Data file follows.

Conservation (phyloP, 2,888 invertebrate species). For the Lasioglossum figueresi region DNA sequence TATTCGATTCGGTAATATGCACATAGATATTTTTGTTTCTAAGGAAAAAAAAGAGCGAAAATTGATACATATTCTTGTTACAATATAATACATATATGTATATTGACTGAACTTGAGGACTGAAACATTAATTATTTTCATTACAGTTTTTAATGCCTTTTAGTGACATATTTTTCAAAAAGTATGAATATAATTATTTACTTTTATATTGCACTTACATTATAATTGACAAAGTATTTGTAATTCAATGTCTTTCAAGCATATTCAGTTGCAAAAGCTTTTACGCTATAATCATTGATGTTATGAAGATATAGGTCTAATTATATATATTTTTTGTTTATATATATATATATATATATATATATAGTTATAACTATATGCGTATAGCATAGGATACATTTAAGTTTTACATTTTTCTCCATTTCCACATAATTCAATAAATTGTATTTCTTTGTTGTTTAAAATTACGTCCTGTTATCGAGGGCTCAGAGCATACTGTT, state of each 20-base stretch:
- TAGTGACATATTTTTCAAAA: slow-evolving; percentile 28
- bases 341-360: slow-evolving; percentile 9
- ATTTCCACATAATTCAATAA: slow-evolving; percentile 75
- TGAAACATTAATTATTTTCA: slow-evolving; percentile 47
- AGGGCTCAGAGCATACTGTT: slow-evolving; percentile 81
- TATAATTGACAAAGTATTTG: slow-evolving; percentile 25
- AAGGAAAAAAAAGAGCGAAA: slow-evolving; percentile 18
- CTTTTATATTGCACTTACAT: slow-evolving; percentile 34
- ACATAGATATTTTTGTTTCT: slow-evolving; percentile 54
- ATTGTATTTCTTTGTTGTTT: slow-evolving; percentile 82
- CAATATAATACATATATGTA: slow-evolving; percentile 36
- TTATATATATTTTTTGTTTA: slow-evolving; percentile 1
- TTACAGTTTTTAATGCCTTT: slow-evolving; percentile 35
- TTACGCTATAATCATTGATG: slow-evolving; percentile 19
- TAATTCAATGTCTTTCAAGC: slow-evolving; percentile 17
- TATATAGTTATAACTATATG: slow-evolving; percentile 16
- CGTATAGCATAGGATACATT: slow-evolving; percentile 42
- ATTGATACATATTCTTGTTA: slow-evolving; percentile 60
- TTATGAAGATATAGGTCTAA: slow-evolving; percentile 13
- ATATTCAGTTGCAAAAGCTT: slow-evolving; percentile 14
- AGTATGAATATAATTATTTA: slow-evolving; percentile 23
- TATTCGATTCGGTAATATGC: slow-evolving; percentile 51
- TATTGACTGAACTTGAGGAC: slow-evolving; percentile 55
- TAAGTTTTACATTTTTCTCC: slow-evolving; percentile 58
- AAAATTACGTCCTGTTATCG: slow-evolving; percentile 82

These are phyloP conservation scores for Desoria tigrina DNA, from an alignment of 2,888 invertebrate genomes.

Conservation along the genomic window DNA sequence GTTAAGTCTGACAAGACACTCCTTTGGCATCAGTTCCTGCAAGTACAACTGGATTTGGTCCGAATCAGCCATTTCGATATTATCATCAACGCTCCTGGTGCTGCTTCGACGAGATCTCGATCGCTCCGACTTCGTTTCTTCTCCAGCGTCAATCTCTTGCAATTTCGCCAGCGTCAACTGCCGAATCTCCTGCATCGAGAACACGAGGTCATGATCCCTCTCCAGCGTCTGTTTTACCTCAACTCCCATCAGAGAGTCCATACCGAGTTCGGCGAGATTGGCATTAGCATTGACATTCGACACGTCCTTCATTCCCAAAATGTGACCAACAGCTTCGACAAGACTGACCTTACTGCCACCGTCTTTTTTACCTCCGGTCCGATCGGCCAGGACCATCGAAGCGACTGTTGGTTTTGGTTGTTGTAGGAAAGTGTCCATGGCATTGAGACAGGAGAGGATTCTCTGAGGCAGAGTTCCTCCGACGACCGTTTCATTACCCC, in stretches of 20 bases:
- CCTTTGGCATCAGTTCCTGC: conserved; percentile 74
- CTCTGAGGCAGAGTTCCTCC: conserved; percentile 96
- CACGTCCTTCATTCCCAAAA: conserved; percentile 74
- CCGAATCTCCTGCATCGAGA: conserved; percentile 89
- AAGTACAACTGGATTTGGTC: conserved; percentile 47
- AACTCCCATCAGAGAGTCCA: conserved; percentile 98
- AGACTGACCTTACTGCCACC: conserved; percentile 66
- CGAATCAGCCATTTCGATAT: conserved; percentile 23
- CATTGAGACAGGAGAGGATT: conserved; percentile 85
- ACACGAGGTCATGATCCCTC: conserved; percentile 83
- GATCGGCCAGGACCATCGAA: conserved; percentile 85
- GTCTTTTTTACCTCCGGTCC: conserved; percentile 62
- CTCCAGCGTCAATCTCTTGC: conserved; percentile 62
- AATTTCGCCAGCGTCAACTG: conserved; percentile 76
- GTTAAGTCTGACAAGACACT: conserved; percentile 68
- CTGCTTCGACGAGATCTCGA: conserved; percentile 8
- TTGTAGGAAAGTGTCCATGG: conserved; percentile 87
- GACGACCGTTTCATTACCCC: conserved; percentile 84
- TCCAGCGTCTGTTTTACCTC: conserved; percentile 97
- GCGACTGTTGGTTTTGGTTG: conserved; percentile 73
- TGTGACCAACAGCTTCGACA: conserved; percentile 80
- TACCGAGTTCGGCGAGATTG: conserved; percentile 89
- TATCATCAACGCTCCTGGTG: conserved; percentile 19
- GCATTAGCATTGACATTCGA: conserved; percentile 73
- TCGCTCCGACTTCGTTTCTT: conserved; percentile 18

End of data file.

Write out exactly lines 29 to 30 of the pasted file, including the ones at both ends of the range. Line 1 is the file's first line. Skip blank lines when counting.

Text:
- CCTTTGGCATCAGTTCCTGC: conserved; percentile 74
- CTCTGAGGCAGAGTTCCTCC: conserved; percentile 96